News archive - November 2016

Monday, November 28, 2016

A Nation's Well-Being Is More Than Just How Rich It Is (The Huffington Post)

Young girl in school gym

By David Morley, President and CEO, UNICEF Canada

For nearly a century, the global consensus around what makes life worthwhile was thought to be measured by a country's gross domestic product (GDP). Increased economic activity meant new jobs and, in the post-war era, offered a greater chance for peace. It's no wonder countries around the world clung to their economies -- and any signs of economic progress -- for hope.

Friday, November 25, 2016

Making arts experiences accessible to all is more important than ever (The Globe and Mail)

Women admire Canadian studio pottery at the True Nordic exhibition at the Gardiner Museum

By Kate Taylor

Esme Gotz and Lorraine Levinson admire Canadian studio pottery at the True Nordic exhibition at the Gardiner Museum in Toronto on October 24, 2016. (JENNIFER ROBERTS For The Globe and Mail)

Wednesday, November 23, 2016

Canadians' Quality Of Life Not Keeping Up With Economic Growth: Study

By Daniel Tencer

A growing economy is supposed to raise people’s standards of living, but a new study suggests this effect is breaking down in Canada.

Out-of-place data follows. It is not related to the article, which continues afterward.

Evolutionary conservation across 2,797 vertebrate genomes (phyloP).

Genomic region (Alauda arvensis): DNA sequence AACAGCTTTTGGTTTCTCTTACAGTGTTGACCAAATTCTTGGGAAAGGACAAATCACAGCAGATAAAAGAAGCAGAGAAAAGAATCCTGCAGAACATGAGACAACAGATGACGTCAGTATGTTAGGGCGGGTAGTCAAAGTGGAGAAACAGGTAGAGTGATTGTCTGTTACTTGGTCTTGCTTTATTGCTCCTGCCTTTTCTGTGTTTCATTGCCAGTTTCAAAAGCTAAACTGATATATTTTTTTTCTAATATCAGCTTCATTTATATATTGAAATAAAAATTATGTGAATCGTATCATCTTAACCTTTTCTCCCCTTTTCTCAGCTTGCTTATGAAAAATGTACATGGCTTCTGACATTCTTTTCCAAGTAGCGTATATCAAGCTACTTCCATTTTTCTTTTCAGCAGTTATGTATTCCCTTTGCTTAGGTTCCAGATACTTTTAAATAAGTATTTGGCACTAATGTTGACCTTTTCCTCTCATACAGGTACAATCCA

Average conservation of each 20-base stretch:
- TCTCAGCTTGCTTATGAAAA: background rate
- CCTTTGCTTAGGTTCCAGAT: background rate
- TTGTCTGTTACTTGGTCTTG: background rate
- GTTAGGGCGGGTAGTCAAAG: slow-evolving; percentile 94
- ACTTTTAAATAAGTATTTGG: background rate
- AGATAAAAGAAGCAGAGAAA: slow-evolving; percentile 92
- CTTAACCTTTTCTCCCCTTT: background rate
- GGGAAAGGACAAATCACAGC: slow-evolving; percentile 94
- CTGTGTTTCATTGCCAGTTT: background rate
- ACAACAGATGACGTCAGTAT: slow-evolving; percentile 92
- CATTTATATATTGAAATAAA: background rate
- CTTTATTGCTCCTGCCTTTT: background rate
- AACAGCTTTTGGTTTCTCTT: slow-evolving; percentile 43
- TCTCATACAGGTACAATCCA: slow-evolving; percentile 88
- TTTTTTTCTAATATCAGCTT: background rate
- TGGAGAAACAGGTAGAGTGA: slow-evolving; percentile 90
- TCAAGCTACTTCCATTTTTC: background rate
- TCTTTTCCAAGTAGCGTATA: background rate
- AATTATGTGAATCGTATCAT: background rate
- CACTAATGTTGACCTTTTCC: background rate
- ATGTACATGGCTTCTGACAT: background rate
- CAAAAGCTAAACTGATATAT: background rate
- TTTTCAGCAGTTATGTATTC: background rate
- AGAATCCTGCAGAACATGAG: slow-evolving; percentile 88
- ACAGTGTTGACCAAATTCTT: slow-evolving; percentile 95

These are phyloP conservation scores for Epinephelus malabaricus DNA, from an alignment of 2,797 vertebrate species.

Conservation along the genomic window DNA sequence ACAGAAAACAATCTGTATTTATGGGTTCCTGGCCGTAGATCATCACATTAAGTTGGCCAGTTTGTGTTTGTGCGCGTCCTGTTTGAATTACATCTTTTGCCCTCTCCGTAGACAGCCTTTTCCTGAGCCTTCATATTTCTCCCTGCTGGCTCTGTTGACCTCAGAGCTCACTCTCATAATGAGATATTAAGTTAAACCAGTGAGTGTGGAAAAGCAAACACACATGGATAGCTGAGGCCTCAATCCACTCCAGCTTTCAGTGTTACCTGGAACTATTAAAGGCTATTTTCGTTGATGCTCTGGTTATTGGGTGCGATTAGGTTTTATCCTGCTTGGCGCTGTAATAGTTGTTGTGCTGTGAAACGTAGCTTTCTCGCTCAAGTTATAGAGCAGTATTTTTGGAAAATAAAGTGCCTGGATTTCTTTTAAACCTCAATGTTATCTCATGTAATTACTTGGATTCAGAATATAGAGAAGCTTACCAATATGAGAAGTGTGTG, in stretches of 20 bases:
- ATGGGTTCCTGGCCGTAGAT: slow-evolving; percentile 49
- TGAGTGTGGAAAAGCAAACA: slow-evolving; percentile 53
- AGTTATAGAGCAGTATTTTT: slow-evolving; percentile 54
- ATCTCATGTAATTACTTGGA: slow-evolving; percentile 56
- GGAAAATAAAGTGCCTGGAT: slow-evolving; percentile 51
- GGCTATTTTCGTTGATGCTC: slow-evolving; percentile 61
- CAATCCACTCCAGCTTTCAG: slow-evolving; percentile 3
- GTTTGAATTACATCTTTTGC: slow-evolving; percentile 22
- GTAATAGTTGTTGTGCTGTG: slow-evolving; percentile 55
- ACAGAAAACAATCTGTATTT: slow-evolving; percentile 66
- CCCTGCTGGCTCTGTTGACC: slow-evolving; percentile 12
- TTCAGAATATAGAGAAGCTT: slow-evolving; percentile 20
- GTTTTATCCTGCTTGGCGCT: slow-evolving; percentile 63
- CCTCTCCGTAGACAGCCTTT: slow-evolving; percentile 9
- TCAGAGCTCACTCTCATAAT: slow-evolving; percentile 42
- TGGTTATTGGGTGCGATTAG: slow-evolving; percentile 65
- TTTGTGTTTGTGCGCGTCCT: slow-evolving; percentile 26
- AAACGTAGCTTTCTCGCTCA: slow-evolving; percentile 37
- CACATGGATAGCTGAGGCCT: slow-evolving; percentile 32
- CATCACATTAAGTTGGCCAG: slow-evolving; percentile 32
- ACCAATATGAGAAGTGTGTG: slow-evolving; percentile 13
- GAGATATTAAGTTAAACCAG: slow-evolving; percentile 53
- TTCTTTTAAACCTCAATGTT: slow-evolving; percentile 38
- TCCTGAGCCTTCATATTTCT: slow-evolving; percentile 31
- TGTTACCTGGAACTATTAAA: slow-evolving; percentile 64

An index of wellbeing published by the University of Waterloo found that Canada’s economy grew by 38 per cent per person between 1994 and 2014, but wellbeing, as measured by the study, only grew by 9.9 per cent.

Tuesday, November 22, 2016

Canadians' well-being trails economic growth, study finds (CBC News)

Mother and child holding hands

The gap between the country's economic health and Canadians' well-being has widened over a two-decade period, according to a report released Tuesday.

Over the period studied in the report -- 1994 through 2014 -- Canadian gross domestic product grew by 38 per cent, said Bryan Smale, a professor at the University of  Waterloo and the director of the Canadian Index of Wellbeing.

"But our well-being has only grown by about just under 10 per cent, and that gap between our well-being and economic progress is growing," Smale told CBC News.

Not socializing as much

Tuesday, November 22, 2016

Canadians’ well-being lags economic growth (Radio Canada International)

immigrant children in school

By Lynn Desjardins

A national study reports that the Canadian economy recovered after 2008 recession, but the well-being of Canadians took “a significant step backwards, and has only begun to recover.”

Citing data from almost 200 sources and government statistics, The Canadian Index of Wellbeing found that the Canadian economy grew 38 per cent between 19945 and 2014. At the same time improvements in well-being grew only 9.9 per cent.

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